Uveitis may be caused by many different diseases. Diseases in the dog include ehrlichiosis, Rocky Mountain Spotted fever, Lyme's disease and brucellosis. In the cat, uveitis can be a consequence of Feline Leukemia Virus (FELV), Feline Infectious Peritonitis (FIP), Feline Immunodeficiency Virus or Feline AIDS (FIV), toxoplasmosis or other diseases. In any animal, penetrating injuries such as cactus spines, porcupine quills, pellets or b.b.'s or a scratch may result in uveitis. Inflammation of the uveal tract can occur when the lens leaks some of its contents into the eye. The lens may cause uveitis when injured, when a cataract is rapidly forming, when cataract is dissolving or following certain types of surgery. Further possible causes are local bacterial infection, immune mediated (autoimmune) diseases, cancer and parasitic diseases. Treatment can be more specific if the actual cause of uveitis is known. Unfortunately, in up to 75% of the cases the cause of uveitis is never determined.

Medical Treatment

Medical treatment of uveitis must be aggressive to prevent glaucoma, to prevent scarring of the structures inside the eye and to prevent possible blindness. Different medications are used to control the original cause of the uveitis, if known, and to minimize the inflammation itself.

Aspirin (not aspirin substitutes), indomethacin, Profenal(R) and corticosteroids (cortisone drugs) minimize the inflammatory process. Corticosteroids may be administered by injection under the conjunctiva (movable white tissue of the eye), by eye drops, or as an oral medication depending on the location of uveitis. Eye drops are most often used for anterior uveitis. Injections and oral medication are used for posterior uveitis or panuveitis. Drops in the eye must be postponed if damage to the corneal surface is present (ulcer) because the corticosteroids prevent healing of the ulcer or lead to a worsening of the ulcer. If certain systemic diseases are suspected, oral corticosteroids may be postponed until laboratory test results become available. Aspirin can be used in dogs and cats by mouth and helps reduce inflammation. Indomethacin or Profenal(R) drops are a non-steroidal anti-inflammatory agent that will help reduce the inflammation of the eye.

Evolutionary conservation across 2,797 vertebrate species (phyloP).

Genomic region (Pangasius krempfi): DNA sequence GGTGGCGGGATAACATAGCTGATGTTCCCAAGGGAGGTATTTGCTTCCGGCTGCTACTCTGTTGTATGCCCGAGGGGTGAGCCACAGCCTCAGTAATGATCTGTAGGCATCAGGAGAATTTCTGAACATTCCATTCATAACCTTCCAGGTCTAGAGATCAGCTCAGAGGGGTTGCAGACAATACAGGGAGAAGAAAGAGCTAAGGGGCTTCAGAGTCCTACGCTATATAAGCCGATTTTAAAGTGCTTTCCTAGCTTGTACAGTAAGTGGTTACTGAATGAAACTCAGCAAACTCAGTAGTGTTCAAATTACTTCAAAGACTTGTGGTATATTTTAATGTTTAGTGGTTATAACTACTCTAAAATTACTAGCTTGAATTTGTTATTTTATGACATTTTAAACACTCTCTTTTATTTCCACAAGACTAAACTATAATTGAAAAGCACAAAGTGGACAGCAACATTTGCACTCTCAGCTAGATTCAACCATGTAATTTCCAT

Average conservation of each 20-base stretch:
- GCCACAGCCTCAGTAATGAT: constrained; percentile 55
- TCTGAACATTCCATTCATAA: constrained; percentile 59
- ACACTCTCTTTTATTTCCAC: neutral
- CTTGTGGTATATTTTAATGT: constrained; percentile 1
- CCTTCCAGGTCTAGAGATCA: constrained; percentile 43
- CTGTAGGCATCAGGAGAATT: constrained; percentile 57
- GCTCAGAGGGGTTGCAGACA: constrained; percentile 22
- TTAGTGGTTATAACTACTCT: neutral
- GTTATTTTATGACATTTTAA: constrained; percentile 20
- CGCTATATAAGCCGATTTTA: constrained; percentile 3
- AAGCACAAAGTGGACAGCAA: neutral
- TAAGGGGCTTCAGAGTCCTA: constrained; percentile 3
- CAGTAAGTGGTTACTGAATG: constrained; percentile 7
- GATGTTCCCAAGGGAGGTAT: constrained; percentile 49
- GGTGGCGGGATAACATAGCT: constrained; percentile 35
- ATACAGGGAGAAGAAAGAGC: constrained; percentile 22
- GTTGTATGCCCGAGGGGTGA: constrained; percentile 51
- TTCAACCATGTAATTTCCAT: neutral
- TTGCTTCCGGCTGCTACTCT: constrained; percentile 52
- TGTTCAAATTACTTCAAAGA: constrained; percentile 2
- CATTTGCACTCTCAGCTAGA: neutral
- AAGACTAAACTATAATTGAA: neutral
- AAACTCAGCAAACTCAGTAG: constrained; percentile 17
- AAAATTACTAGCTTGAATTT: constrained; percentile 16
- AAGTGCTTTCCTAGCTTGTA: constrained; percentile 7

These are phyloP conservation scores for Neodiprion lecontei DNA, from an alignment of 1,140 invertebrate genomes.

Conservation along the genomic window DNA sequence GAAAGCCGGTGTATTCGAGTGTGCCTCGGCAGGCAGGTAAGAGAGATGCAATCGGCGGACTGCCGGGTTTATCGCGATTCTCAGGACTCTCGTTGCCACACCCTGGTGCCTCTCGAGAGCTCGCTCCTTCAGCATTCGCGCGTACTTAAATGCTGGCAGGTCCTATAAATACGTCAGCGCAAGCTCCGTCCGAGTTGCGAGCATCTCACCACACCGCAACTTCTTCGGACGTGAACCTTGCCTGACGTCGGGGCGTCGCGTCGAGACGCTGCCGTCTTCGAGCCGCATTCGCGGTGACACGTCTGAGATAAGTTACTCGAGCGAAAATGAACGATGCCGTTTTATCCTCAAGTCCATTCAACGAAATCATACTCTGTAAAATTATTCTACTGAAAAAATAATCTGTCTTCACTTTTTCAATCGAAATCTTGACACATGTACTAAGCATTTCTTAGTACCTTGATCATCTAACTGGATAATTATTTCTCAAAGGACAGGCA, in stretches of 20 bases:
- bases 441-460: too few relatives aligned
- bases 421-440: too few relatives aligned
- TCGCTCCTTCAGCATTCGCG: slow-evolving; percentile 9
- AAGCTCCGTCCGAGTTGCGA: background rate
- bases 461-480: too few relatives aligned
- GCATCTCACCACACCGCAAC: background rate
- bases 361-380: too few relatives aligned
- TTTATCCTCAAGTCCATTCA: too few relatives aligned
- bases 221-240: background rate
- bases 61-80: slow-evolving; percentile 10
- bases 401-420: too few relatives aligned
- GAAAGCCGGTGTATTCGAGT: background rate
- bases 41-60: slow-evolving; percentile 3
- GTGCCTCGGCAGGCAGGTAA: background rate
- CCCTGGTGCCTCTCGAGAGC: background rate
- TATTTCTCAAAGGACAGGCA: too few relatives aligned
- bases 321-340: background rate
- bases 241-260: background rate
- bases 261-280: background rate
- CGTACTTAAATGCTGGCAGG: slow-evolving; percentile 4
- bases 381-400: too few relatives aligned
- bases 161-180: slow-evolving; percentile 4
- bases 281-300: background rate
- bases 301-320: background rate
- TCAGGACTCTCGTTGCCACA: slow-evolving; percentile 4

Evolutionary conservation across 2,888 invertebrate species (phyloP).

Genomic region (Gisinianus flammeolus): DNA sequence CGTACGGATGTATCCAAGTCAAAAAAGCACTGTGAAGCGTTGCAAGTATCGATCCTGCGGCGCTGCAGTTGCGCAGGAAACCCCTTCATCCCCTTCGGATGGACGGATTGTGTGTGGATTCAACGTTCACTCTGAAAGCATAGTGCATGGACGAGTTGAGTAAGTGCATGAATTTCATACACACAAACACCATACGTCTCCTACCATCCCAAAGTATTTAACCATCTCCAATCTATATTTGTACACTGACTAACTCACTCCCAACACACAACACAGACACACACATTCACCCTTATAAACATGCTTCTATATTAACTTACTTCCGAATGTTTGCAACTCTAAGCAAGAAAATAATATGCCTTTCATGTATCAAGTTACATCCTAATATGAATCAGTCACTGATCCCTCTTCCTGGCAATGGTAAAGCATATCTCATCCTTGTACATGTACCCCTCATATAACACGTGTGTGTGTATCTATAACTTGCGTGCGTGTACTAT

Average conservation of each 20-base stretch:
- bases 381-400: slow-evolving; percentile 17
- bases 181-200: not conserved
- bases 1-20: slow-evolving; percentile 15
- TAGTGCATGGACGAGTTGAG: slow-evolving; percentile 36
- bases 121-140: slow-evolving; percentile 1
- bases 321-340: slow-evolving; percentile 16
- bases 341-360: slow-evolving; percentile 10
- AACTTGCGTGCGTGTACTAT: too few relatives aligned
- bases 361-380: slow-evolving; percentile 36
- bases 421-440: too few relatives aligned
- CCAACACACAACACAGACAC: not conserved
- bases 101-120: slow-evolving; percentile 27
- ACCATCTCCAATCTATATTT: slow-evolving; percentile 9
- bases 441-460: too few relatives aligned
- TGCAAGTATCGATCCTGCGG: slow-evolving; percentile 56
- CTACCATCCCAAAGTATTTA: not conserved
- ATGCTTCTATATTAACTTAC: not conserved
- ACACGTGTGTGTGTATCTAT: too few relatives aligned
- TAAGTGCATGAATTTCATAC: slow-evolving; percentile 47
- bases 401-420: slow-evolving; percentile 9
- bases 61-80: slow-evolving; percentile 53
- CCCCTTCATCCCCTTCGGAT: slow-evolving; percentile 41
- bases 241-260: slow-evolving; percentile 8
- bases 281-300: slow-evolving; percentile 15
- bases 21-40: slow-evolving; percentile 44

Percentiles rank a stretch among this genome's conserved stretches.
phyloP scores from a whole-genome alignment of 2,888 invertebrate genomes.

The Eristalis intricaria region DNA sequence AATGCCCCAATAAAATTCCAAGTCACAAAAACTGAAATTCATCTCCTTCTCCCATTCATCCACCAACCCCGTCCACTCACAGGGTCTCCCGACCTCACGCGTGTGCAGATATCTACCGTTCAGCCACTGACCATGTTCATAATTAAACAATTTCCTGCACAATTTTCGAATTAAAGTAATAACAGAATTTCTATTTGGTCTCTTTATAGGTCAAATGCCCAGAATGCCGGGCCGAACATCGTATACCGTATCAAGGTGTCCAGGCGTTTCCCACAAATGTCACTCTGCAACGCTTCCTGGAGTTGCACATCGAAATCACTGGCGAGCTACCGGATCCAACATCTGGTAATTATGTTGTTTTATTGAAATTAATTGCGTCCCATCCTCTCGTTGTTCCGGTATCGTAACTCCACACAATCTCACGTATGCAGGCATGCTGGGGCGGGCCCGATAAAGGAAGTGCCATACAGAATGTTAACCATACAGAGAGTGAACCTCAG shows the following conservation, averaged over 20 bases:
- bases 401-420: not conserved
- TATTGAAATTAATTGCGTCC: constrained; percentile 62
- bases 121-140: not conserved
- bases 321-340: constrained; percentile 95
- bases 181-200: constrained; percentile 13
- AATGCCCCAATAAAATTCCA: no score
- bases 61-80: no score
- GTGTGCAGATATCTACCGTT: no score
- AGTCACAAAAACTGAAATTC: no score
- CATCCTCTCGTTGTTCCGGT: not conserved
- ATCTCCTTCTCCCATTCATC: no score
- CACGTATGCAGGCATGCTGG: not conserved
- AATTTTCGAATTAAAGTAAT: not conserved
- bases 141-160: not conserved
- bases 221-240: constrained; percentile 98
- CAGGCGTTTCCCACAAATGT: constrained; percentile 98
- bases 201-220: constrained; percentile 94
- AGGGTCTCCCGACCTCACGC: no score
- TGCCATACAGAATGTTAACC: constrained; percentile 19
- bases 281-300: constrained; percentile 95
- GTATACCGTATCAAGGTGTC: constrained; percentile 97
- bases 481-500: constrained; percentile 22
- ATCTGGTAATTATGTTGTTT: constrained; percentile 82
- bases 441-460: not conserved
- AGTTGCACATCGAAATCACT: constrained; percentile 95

Dilating drops or ointments widen the pupil and relax the muscles within the eye. These two actions result in fewer adhesions and less pain for the patient. This medication may not be used if glaucoma is present as it may further decrease the fluid drainage from inside the eye and lead to increased pressure.

Oral and topical antibiotics are only given when a bacterial infection is present within the eye. Antibiotics are not often used as bacterial infections are not commonly found as the cause of inflammation.


The treatment of uveitis requires therapy to halt the inflammation of the uveal tract along with a search for the cause of the condition. Diagnostic tests may be needed to determine possible causes. The results of these tests are very important for proper treatment to be given. Follow-up examinations ensure optimal therapy is being given and guard against possible complications. Uveitis, if caught early and treated diligently and aggressively, will often resolve without serious consequences. Unfortunately, in certain individual patients the cause of uveitis is never determined and treatment may be life-long. In other patients, the uveitis is so severe that removal of the eye is necessary.